MSU students reflect on their difficult experiences after Feb. 13 campus shooting

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A vigil is held at the Auditorium following the mass shooting at MSU.

Courtesy photo.

A vigil is held at the Auditorium following the mass shooting at MSU.

There is no one way to heal from the events of Feb. 13 at Michigan State University. For some it may mean immediate emotions, and for others it may be a complete shutdown of emotions until it all spills over and hits all at once. 

The second one was the case for myself, and it almost feels selfish that I felt this way while knowing one of my close friends was trapped in a building during the event. However, there is no right way to feel, and everyone handles it the way they do depending on their own life experiences and traumas that they dealt with. 

Sara Omar was one of the individuals who was trapped inside the STEM building on campus. For her, there was no choice but to feel immediate emotions, as she was inside the building until 1:30 a.m. and had no idea of what was to come. 

“I can’t answer… I think there is someone here… Someone is at the door, it isn’t cops,” Omar said, referring to the misinformation that there were multiple shooters, which led to panic across the entire campus.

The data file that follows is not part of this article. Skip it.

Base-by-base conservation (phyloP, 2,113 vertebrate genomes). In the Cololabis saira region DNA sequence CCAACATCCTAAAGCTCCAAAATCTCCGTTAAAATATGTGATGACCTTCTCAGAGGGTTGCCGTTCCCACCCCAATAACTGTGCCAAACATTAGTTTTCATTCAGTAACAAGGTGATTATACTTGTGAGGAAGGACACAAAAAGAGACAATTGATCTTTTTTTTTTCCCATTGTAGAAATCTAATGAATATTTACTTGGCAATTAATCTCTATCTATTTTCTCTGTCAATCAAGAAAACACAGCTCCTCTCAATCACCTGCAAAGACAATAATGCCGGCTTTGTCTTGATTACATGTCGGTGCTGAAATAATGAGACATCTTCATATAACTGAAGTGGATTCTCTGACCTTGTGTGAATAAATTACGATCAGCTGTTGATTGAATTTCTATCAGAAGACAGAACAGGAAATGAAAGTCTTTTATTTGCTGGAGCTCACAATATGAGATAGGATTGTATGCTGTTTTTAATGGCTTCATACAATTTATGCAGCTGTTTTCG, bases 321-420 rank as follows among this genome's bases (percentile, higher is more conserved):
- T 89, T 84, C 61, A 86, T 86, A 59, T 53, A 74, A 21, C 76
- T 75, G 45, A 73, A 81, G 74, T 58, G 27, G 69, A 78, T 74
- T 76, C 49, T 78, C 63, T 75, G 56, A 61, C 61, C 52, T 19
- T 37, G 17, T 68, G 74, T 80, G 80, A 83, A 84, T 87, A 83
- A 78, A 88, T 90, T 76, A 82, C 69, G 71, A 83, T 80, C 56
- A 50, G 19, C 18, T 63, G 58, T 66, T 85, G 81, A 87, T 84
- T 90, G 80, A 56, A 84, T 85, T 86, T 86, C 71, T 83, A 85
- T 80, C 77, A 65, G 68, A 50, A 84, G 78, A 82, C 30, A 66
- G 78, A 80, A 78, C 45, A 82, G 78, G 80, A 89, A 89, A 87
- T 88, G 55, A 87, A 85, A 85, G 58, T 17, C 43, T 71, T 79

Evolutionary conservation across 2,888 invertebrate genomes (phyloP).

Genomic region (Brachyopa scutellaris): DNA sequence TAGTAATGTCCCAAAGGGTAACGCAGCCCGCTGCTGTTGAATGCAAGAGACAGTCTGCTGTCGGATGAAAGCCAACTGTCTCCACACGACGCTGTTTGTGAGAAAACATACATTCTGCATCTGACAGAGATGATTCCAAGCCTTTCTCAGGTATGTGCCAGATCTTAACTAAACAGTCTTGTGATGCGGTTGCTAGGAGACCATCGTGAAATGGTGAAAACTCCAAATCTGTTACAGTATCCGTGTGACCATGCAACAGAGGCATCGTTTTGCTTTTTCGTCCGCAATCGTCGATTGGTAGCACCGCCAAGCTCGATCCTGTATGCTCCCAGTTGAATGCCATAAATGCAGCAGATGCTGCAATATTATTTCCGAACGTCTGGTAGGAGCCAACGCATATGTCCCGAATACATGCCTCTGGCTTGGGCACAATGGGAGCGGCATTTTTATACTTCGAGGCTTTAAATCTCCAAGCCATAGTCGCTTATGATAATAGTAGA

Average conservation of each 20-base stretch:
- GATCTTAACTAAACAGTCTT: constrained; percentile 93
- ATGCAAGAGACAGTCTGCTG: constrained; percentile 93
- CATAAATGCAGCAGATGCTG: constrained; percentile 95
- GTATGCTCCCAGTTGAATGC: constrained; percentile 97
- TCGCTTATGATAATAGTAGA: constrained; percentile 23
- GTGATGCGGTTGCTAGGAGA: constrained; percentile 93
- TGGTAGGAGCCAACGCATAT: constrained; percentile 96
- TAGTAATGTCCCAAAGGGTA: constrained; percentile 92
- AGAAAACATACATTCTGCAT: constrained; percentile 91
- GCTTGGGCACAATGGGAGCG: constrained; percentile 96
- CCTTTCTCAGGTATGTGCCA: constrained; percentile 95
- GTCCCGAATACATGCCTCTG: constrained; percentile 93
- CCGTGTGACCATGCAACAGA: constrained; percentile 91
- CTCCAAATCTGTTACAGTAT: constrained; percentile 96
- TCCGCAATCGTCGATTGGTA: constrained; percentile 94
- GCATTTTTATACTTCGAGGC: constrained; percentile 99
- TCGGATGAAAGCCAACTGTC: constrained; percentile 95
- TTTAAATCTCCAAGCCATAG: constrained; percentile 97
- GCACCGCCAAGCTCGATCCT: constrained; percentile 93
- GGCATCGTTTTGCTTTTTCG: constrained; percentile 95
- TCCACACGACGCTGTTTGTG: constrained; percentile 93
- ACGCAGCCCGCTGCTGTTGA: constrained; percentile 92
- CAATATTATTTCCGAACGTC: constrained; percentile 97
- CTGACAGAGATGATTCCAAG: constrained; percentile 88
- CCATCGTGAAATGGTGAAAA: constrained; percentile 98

“The cops on the phone said don’t let them in” 

Omar, a senior studying journalism at Michigan State, was at a regular meeting for the Arab Culture Society performing her duties as a board member. 

“I was just glad I was with all of my siblings, and if anything were to happen I would be with them.” 

There were some who were front and center to the horrible events that occurred that night, and some that were away from it, but still close enough to hear all of the noise. 

“The cops kept passing by, it was siren after siren,” Jirjees said.

Rani Jirjees, a senior at Michigan State, was at his apartment off of Grand River road, which was still very close to the events but not quite on campus. 

“It didn’t feel real at first, but as time went on I knew that this was very serious.” 

The event wasn’t only felt by students, but from those in other cities too. Especially those who had friends that attend Michigan State University. 

“Having friends at Michigan State made me feel worried, and I’m a little scared to come to this school now,” Gonzales said. 

Isabella Gonzales is a soon to be transfer student, and has lost a little bit of the excitement she once had to come to the university. 

“I was worried, my friend wasn’t answering me and all I could hear of was misinformation after misinformation.” 

Each experience led to a different response in the events of Feb. 13, and each emotional response is appropriate as there is no one way to heal. 

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